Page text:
Case BriefsHigh Courts

Punjab and Haryana High Court: The Division Bench of Ritu Bahri and Arun Monga, JJ., held that in case of child marriage, the marriage is voidable not void and a petition for nullity under Section 13(2)(iv) could only be filed if she-wife had got married at the age of 15 that too only before she attains the age of 18.

Background

The brief facts of the present case were that at the time of marriage i.e. on 27-02-2009, the appellant (husband) was major being of the age of 23 years, 5 months and 10 days the respondent (wife) was of the age of 17 years, 6 months and 8 days. Both the parties continued to live together and cohabited as husband and wife till 31-08-2017 and had a male child out of the wedlock. The child had been living his father since 2017.

Findings of the Family Court

The grievance of the appellant was that the Family Court had dismissed his petition filed under Section 13-B of Hindu Marriage Act, 1955 for divorce by mutual consent. Relying on the decision of Madras High Court in Prema Kumari v. M. Palani, 2013 (6) RCR (Civil) 2953, the Family Court held that the marriage was not a valid one as the respondent (wife) had not completed the age of 18 years as per the mandate of Section 5(iii) of the Hindu Marriage Act, 1955, therefore the parties were required to get their marriage nullified as per Section 13(2)(iv) of the Hindu Marriage Act.

Section 13(2)(iv) is reproduced as under:-

13-(2) A wife may also present a petition for the dissolution of her marriage by a decree of divorce on the ground- (iv) that her marriage (whether consummated or not) was solemnised before she attained the age of fifteen years and she has repudiated the marriage after attaining that age but before attaining the age of eighteen years.

The girl who has attained 15 years of age and has got married can seek dissolution of marriage before she attains the age of 18 years by filing a petition under Section 13(2)(iv) of the Hindu Marriage Act.

Analysis and Reasoning

Differentiating the judgment relied by the Family Court, the Bench stated that the wife was not 15 years of age and could not invoke the provisions of Section 13(2)(iv) of the Hindu Marriage Act. Had she been 15 years of age, she could have invoked the provisions only before she attains the age of 18. Referring to the Delhi High Court’s decision in Lajja Devi v. State, 2012 (4) R.C.R. (Civil) 821, wherein the Delhi High Court while referring to Sections 5(iii), 11 and 12 of Hindu Marriage Act, 1955 and Sections 2 and 3 of the Prohibition of Child Marriage Act, 2006, observed that if a marriage contracted with a female of less than 18 years or a male of less than 21 years, it would not be a void marriage but voidable one, which would become valid if no steps are taken by such “child” within the meaning of Section 2(a) of the Prohibition of Child Marriage Act, 2006 seeking declaration of this marriage as void.

Since both the parties continued to live together and cohabited as husband and wife since 2009 till 2017 and the respondent-wife had not chosen to file a petition for declaring her marriage void their marriage became a valid one, for all intents and purposes, when they made a petition under Section 13-B of Hindu Marriage Act, 1955, the respondent-wife was major and the marriage was valid. Hence, the Bench held that the Family Court had wrongly dismissed the petition filed under Section 13-B of Hindu Marriage Act, 1955 and a petition for nullity under Section 13(2)(iv) could only be filed if she-wife had got married at the age of 15 that too only before she attains the age of 18.

Verdict

In the light of the above, the appeal was allowed and the impugned decision was set aside. The decree of divorce under Section 13-B of the Hindu Marriage Act, 1955 was granted to the parties. [Yogesh Kumar v. Priya, FAO-855 of 2021, decided on 26-08-2021]


Kamini Sharma, Editorial Assistant has reported this brief.


Appearance by:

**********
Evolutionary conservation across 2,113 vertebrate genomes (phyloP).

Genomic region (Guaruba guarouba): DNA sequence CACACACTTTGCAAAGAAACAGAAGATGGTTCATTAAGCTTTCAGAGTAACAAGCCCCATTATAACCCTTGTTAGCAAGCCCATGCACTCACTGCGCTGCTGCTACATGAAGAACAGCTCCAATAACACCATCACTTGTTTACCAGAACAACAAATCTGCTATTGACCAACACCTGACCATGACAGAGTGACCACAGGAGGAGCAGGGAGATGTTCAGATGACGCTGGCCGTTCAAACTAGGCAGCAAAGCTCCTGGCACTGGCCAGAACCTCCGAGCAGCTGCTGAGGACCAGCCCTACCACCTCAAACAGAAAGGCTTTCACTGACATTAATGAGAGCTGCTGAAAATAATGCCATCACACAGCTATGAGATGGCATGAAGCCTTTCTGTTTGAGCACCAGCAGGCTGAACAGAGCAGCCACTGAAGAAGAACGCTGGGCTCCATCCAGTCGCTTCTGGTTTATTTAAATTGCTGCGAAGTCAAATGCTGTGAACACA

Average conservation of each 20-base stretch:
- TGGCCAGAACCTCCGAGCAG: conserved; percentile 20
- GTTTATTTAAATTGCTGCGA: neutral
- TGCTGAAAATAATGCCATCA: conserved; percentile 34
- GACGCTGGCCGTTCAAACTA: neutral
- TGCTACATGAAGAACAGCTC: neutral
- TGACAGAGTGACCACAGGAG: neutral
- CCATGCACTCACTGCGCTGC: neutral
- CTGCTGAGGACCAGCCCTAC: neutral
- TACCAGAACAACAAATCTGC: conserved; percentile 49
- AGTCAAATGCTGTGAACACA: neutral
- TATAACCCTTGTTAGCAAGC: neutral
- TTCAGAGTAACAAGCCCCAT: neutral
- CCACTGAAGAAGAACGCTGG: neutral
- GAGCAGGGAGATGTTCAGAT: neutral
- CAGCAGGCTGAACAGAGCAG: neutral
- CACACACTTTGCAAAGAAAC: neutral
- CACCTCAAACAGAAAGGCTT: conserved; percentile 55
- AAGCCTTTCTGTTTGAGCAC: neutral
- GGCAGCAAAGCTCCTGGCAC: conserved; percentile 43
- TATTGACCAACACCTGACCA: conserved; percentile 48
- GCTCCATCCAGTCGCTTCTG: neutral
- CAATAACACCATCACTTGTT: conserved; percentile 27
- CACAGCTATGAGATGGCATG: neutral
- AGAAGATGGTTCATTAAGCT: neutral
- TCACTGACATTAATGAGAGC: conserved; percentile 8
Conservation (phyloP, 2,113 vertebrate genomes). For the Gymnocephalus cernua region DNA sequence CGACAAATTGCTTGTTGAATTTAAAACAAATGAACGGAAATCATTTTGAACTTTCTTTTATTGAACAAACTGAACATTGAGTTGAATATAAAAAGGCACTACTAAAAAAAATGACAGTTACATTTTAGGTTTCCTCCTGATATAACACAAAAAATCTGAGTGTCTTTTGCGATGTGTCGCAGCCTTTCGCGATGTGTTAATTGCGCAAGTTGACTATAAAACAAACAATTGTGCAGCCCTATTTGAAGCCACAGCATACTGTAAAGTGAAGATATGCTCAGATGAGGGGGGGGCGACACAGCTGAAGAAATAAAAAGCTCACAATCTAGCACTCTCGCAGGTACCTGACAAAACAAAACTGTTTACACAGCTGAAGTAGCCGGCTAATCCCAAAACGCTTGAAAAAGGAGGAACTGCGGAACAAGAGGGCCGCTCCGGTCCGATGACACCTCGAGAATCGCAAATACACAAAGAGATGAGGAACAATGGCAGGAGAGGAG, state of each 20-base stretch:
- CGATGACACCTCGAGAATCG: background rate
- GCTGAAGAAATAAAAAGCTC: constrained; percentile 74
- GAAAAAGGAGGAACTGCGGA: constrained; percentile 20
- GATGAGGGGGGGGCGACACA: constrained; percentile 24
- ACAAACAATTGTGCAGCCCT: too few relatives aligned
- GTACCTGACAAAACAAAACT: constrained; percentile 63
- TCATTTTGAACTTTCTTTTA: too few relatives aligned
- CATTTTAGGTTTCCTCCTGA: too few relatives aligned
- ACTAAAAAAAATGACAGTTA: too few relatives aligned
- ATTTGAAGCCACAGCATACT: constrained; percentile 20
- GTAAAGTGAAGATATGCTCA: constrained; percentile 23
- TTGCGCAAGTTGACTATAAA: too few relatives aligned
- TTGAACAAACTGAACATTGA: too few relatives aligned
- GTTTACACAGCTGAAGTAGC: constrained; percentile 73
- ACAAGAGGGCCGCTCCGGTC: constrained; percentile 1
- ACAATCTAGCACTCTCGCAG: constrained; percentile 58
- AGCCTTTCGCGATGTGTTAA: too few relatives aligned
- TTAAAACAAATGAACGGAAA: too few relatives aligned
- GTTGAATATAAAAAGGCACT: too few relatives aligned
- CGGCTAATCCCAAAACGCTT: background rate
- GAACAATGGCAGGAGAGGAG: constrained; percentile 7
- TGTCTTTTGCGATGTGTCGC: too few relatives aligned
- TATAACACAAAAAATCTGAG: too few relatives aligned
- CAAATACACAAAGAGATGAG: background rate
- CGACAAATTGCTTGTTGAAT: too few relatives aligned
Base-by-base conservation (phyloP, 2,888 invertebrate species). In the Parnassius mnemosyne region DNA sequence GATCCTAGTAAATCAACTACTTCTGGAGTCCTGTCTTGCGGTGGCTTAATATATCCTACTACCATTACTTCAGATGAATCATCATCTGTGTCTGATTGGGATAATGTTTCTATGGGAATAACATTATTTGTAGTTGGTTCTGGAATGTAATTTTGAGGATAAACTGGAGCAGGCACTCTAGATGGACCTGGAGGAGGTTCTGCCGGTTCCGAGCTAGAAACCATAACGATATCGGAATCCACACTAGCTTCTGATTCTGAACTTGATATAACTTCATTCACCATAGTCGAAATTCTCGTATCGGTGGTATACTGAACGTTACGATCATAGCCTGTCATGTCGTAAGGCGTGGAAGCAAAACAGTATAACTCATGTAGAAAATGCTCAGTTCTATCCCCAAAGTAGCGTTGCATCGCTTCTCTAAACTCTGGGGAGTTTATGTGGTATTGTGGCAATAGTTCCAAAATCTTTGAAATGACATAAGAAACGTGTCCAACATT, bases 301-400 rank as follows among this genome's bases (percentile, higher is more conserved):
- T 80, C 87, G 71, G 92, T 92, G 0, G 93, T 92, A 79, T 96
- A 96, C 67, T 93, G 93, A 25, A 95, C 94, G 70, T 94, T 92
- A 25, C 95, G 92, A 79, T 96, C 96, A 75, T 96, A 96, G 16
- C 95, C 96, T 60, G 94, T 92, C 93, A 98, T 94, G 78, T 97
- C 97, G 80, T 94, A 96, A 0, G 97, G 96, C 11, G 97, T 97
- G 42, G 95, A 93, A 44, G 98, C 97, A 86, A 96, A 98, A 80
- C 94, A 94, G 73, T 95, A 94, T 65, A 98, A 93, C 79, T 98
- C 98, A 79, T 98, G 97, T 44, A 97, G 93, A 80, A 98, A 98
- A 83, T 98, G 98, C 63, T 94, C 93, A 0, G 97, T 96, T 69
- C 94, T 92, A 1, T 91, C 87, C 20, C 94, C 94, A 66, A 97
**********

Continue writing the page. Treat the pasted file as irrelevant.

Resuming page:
Ms. Gitanjali Chhabra, Advocate for the appellant.

Mr. Raman B.Garg, Advocate for the respondent

Case BriefsHigh Courts

Punjab and Haryana High Court: G. S. Sandhawalia, J., allowed the application for waiving off the mandatory period of six months for divorce by mutual consent.

The instant petition had been filed by the petitioners i.e. Wife and husband who were aggrieved by the order of the Family Court, whereby their application for waiving off the mandatory period of six months had been rejected.

The petitioners submitted that they had sought divorce by mutual consent and their joint statement was recorded under Section 13-B of Hindu Marriage Act on the ground that husband was residing abroad in Houston TX (USA) since 2019. The parties were living separately since then and three children, which were borne out of the wedlock remained with the husband. Therefore, it was submitted by the parties that the mandatory period of six months be waived off.

Reliance was placed by the Family Court on the decision of the Supreme Court in Amandeep Singh v. Harveen Kaur, (2017) 8 SCC 746, wherein it had been held that, “where there are no chances of reconciliation, six months period cannot be waived off except in exceptional circumstances and the parties are thus aggrieved by the impugned order.”

Observing that the couple had settled the matter and were mature to the extent that first petitioner was 34 years old and petitioner 2 was 35 years of age and had been blessed with 3 children; moreover, it was not disputed that the husband was also staying abroad for the last more than two years and they had even settled regarding the children; the Bench opined that in such circumstances, further waiting period would only prolong the proceedings and it was a fit case to exercise the jurisdiction of the Court in waiving off the mandatory period of six months.

The Bench opined that the judgment in Amandeep Singh’s case had not been appreciated in its real sense by the Family Court. The relevant portion of the said judgment reads as under:-

“16. The object of the provision is to enable the parties to dissolve a marriage by consent if the marriage has irretrievably broken down and to enable them to rehabilitate them as per available options. The amendment was inspired by the thought that forcible perpetuation of status of matrimony between unwilling partners did not serve any purpose. The object of the cooling off the period was to safeguard against a hurried decision if there was otherwise possibility of differences being reconciled. The object was not to perpetuate a purposeless marriage or to prolong the agony of the parties when there was no chance of reconciliation. Though every effort has to be made to save a marriage, if there are no chances of reunion and there are chances of fresh rehabilitation, the Court should not be powerless in enabling the parties to have a better option.”